Dissolution Threats and Legislative Bargaining

The forthcoming article,Dissolution Threats and Legislative Bargaining” by Michael Becher and Flemming Juul Christiansen is summarized here:
 The power of prime ministers to call an early election is a core feature of many parliamentary democracies. In this article, we argue that prime ministers may use their dissolution power to influence legislative bargaining by making what we call a dissolution threat. This is a public commitment to call a new election unless the legislature achieves a certain outcome, such as passing a major tax reform proposed by the government but opposed by pivotal policymakers. When will prime ministers make dissolution threats?  What are their consequences? Answering these questions is crucial to our understanding of policy making and elections in parliamentary democracies. Despite a well-developed literature on when opportunistic prime ministers call elections, we know remarkably little about whether they also strategically use their dissolution power to influence policy. To address this gap, we propose and empirically evaluate a theoretical model of legislative bargaining where the prime minister has dissolution power and needs the consent of another policymaker, such as a coalition partner, to enact policy. Our simple game-theoretic model develops the intuition that the prime minister’s public support and legislative strength as well as the time until the next constitutionally mandated election are important determinants of the use and effectiveness of dissolution threats. The model suggests, for instance, that favorable public opinion is most likely to be exploited by relatively weak prime ministers long before a new election must be held. Incentives for dissolution threats, in other words, vary considerably across contexts. Analyzing an original time-series data set from a multiparty parliamentary democracy (i.e., Denmark 1974 – 2011), we find evidence in line with key observable implications of the theoretical model. The statistical analysis demonstrates that public support of the government predicts dissolution threats conditional on the government’s legislative strength and the time left until an election must be called. As far as we know, this is the first systematic analysis of dissolution threats. We also provide analytical discussions of specific cases to breathe life into the regression results. Taken together, the results provide fairly direct evidence of the usefulness of a strategic bargaining approach to the study of dissolution power and parliamentary governance, complementing existing evidence based on actual dissolution. More generally, they confirm the importance of public opinion for executive-legislative relations in parliamentary systems.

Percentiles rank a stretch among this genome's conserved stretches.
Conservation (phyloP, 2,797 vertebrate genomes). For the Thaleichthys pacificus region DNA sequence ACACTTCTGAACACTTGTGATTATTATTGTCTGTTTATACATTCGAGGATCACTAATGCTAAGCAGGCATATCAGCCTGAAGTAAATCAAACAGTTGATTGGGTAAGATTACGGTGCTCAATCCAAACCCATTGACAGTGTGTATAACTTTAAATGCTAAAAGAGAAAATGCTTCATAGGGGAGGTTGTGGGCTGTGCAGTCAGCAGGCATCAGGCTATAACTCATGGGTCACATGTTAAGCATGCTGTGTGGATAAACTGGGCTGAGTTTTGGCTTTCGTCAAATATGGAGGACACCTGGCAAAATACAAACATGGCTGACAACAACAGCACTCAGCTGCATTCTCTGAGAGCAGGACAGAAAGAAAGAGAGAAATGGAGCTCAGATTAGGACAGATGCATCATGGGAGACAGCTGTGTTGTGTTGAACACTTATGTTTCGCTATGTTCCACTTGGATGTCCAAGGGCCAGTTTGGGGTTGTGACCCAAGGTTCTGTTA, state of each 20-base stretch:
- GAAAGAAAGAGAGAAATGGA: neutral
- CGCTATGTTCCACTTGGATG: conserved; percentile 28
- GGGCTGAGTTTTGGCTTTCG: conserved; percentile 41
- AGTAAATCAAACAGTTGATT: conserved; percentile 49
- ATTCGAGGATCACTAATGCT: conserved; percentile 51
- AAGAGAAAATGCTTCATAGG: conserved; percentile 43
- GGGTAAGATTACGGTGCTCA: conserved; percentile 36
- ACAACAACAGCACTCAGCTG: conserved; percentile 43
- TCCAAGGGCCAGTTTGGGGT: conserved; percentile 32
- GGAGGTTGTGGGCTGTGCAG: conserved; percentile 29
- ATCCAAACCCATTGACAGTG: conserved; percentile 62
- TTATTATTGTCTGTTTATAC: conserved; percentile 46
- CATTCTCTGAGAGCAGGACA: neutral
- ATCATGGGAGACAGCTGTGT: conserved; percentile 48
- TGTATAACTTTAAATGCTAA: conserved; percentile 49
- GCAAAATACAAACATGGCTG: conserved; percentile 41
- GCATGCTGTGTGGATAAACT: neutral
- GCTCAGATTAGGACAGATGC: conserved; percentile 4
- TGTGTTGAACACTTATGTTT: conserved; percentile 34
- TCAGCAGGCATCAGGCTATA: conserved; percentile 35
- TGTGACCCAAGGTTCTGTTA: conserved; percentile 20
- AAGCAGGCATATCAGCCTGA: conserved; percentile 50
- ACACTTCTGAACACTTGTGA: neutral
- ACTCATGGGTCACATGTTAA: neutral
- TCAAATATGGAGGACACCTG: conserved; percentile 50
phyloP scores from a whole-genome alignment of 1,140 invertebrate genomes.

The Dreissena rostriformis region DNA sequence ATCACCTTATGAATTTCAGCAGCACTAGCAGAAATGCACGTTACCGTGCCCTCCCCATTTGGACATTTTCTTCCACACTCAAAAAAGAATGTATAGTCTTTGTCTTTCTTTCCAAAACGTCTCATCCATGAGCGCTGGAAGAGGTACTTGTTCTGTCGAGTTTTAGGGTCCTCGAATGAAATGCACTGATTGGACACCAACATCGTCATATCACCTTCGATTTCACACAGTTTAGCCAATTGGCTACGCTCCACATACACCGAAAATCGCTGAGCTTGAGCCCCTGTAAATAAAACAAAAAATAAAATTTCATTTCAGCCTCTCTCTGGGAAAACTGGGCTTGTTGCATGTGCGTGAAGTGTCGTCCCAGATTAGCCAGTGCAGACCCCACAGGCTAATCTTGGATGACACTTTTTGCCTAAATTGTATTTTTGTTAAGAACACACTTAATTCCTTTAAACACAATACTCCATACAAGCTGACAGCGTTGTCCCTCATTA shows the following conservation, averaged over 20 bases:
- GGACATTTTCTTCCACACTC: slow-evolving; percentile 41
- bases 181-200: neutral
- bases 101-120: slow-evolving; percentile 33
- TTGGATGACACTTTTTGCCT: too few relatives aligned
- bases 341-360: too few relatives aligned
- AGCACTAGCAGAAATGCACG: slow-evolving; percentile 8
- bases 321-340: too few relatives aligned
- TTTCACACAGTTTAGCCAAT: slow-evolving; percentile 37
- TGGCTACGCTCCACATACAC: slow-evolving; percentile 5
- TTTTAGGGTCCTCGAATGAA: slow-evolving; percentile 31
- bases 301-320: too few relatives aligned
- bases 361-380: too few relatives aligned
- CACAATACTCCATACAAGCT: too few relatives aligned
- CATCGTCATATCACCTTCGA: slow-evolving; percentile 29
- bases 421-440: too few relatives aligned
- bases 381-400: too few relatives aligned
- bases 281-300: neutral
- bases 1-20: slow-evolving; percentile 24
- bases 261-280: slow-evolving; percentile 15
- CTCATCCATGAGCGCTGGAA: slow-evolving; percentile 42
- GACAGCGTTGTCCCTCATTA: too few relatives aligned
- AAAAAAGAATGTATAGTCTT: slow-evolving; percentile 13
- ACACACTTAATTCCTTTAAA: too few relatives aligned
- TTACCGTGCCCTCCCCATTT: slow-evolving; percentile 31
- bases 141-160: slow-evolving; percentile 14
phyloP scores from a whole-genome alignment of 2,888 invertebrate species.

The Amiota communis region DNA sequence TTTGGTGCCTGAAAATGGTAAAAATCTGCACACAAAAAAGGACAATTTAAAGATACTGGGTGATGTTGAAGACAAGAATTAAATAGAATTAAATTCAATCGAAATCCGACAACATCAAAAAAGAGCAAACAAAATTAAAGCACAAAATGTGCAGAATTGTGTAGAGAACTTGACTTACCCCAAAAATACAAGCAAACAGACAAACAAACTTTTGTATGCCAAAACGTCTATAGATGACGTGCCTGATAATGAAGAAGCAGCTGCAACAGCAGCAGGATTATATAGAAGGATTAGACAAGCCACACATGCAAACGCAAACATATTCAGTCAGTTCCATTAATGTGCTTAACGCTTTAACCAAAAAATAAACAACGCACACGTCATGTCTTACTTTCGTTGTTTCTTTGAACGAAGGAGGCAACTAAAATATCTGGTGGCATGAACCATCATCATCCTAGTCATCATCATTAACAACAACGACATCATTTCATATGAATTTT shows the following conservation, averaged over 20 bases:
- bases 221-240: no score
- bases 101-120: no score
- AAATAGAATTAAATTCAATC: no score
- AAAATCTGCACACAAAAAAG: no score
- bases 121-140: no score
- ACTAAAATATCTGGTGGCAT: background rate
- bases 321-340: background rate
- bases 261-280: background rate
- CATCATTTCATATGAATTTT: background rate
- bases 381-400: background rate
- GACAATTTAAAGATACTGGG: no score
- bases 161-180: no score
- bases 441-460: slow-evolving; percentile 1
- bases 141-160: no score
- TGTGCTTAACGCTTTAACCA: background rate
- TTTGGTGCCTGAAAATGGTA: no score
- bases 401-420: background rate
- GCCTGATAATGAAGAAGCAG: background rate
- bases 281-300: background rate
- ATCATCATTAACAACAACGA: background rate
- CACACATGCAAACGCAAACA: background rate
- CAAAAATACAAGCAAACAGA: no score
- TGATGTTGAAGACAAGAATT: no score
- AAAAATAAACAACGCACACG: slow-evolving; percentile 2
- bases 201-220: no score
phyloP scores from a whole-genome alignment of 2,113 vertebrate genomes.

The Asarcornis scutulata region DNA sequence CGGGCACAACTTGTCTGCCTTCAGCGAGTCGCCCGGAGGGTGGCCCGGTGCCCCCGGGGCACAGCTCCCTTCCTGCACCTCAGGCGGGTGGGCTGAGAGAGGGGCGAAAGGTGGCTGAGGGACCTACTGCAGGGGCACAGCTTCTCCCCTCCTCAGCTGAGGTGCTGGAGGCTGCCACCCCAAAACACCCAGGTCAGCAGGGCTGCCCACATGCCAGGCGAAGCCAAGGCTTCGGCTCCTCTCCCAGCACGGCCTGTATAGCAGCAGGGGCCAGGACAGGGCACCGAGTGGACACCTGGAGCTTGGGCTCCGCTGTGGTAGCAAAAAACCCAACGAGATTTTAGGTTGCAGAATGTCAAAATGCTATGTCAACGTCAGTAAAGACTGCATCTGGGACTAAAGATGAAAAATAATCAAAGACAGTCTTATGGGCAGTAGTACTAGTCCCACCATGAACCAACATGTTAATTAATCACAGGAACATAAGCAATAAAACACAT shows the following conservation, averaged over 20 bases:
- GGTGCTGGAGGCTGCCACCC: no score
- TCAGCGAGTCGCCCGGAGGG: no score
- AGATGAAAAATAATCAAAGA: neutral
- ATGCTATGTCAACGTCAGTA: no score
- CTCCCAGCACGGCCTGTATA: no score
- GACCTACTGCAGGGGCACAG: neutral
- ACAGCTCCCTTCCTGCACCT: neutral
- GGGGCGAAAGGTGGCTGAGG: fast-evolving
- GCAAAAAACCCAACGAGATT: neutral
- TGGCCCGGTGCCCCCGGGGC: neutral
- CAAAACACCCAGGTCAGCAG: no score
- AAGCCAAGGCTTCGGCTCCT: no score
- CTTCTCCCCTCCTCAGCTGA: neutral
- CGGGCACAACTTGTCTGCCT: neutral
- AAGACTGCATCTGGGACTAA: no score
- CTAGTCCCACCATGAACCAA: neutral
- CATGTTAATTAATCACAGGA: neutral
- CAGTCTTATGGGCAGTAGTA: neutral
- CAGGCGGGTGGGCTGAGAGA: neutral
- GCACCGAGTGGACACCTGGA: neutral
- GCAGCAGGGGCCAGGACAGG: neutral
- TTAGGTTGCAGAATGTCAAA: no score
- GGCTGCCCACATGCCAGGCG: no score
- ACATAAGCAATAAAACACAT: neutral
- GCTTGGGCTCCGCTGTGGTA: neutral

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The American Journal of Political Science (AJPS) is the flagship journal of the Midwest Political Science Association and is published by Wiley.

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